Adapted from the NCI Cancer Bulletin, vol. 4/no. 8, Feb. 20, 2007 (see the current issue).
While smoking remains the predominant cause of lung cancer, a new study reveals that incidence rates of lung cancer among people who have never smoked (never smokers) are higher in women than in men. The study results were published in the February 10, 2007, issue of the Journal of Clinical Oncology (see the journal abstract). This study is unlike previous studies that focused mainly on mortality rates and that found men had higher lung cancer mortality rates than women.
Dr. Heather A. Wakelee of the Stanford Comprehensive Cancer Center and colleagues calculated the incidence of lung cancer among never smokers, former smokers, and smokers aged 40 to 79 from six large cohort populations: the Nurses' Health Study, the Health Professionals Follow-Up Study, the California Teachers Study, the Multiethnic Cohort Study, the First National Health and Nutrition Examination Survey Epidemiologic Follow-Up Study, and the Swedish Lung Cancer Register in the Uppsala/Orebro region. Lung cancer incidence was calculated as new cases per person-year.
Lung cancer incidence rates among female never smokers aged 40 to 79 ranged from 14.4 to 20.8 per 100,000 person-years, while incidence rates among male never smokers aged 40 to 79 ranged from 4.8 to 13.7 per 100,000 person-years.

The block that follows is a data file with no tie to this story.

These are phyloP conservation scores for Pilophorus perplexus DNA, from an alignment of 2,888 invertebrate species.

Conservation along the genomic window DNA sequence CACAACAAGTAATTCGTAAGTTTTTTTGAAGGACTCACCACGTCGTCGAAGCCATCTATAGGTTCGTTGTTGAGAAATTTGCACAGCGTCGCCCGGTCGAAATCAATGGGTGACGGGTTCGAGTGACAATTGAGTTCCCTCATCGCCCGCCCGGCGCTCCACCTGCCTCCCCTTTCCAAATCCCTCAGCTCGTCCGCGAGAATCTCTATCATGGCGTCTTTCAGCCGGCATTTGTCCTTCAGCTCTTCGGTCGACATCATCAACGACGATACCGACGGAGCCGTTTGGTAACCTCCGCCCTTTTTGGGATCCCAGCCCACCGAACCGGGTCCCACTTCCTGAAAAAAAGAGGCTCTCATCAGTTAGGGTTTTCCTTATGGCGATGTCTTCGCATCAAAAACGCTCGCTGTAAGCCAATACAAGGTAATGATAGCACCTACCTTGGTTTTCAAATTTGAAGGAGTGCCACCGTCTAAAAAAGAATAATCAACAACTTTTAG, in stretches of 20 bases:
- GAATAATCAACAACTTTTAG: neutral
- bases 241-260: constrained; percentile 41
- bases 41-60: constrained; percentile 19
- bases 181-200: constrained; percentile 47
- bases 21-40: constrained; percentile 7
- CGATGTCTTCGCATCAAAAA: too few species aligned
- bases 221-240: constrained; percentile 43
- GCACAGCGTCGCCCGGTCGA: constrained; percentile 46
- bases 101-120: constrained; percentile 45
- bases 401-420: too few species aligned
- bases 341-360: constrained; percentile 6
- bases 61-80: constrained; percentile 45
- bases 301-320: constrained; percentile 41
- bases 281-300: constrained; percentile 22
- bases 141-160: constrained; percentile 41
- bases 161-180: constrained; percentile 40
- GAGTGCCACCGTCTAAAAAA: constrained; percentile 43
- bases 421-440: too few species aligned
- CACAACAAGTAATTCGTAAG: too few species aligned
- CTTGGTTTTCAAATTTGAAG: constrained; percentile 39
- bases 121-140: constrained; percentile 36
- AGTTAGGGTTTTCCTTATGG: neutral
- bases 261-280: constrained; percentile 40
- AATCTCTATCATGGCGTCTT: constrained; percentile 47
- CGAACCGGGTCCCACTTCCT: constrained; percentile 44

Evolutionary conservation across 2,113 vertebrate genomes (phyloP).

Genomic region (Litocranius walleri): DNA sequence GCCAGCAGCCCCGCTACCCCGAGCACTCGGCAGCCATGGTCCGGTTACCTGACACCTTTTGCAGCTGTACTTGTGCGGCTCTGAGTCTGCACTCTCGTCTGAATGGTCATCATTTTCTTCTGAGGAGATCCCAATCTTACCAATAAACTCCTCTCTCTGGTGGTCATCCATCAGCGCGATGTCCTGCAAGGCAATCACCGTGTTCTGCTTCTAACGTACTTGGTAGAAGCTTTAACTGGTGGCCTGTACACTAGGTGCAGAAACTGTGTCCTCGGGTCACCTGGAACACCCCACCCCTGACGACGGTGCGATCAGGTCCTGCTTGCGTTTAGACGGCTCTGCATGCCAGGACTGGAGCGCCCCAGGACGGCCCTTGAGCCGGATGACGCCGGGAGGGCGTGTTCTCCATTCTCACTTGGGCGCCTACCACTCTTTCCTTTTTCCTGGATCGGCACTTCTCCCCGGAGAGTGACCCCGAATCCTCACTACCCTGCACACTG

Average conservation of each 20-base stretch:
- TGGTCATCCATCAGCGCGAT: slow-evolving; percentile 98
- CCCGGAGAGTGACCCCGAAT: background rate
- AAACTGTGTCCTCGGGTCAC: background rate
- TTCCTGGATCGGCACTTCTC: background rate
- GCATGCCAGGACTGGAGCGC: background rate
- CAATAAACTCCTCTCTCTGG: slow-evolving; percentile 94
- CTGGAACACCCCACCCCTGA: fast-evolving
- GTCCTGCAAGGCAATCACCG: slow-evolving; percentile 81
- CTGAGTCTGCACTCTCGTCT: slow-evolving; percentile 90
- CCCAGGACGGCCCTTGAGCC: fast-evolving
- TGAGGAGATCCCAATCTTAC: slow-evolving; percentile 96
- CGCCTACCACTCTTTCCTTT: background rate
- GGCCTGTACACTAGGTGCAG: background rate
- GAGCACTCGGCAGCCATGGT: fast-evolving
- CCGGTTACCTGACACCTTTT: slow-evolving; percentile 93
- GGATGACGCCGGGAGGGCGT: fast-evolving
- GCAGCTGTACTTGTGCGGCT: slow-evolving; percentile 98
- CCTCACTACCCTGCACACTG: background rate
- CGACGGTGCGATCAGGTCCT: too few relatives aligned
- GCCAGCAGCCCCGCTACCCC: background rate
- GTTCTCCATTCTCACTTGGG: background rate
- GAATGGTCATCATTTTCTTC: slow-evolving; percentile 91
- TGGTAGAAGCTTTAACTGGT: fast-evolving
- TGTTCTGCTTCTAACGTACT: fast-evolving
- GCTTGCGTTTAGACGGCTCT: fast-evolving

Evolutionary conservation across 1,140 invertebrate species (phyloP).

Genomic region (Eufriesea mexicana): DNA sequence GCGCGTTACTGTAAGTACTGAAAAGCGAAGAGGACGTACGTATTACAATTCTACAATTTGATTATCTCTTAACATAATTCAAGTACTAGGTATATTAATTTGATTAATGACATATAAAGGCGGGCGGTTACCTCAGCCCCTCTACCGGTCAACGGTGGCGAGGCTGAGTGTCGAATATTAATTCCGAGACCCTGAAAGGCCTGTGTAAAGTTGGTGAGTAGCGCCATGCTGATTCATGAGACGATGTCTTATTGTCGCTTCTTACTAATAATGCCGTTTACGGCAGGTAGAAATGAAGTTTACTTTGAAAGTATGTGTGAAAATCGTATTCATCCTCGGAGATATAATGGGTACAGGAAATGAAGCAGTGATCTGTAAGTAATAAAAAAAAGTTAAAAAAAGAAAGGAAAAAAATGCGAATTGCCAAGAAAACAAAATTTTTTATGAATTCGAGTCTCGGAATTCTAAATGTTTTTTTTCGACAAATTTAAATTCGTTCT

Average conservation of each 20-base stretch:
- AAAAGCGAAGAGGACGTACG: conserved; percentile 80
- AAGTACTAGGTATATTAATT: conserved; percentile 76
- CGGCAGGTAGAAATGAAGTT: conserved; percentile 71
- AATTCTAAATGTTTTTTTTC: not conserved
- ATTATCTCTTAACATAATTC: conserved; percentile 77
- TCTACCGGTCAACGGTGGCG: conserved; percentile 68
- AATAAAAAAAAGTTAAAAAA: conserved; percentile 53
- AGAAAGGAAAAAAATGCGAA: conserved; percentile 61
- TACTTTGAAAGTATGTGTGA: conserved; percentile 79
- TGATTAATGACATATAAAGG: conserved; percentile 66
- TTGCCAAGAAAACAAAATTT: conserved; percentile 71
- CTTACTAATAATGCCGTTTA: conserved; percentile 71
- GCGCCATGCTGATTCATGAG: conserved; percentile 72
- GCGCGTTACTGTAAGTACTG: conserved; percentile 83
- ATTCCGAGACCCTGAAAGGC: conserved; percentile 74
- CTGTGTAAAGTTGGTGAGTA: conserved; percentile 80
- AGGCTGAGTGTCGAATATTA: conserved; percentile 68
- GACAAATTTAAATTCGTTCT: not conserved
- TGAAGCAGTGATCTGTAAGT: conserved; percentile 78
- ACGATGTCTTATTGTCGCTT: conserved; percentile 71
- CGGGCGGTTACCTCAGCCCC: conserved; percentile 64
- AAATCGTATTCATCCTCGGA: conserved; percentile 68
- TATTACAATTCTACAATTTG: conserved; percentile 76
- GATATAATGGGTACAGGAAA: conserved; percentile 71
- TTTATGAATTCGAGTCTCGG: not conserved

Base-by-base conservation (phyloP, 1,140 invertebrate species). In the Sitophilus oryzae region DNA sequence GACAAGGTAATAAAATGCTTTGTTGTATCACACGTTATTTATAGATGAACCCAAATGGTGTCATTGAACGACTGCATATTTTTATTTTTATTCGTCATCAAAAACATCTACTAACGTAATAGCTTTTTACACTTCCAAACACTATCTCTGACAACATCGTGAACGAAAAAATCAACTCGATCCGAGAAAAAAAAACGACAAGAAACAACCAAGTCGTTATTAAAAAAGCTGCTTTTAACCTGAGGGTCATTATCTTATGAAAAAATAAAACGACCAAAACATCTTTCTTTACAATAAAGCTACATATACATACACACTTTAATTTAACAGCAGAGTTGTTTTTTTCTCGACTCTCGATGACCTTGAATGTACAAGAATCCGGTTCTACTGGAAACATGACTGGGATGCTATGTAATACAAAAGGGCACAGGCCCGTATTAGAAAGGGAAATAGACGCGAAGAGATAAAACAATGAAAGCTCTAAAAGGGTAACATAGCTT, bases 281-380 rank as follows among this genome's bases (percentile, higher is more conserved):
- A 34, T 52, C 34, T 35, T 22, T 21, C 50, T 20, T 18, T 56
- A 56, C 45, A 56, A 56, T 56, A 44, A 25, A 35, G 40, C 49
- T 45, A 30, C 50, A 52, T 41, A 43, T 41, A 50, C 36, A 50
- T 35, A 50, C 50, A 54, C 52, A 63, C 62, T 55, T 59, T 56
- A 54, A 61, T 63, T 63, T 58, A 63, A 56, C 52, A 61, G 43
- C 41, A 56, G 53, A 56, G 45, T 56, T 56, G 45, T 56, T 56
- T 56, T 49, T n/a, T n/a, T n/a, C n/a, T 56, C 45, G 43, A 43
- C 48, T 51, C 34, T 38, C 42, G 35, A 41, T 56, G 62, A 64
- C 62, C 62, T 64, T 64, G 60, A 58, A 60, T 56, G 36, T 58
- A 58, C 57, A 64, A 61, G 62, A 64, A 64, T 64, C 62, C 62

While researchers have not pinpointed the underlying cause of the greater incidence of lung cancer in female never smokers, they have identified the following as potential risk factors: secondhand smoke; occupational exposures such as asbestos, chromium, or arsenic; environmental exposures such as domestic radon; indoor pollutants; previous lung disease; dietary factors; family history; and genetic factors.
Dr. Adi F. Gazdar of the University of Texas Southwestern Medical Center in Dallas and Dr. Michael J. Thun of the American Cancer Society wrote in an accompanying editorial, "Clearly, lack of an understanding of the factors responsible for lung cancers in never smokers is a major deficiency that must be addressed before we can explore preventive strategies." Also, the differences the investigators found in the histological types of lung cancer, as well as the genetic differences between nonsmokers and smokers, could have implications for improving treatments and outcomes of lung cancer.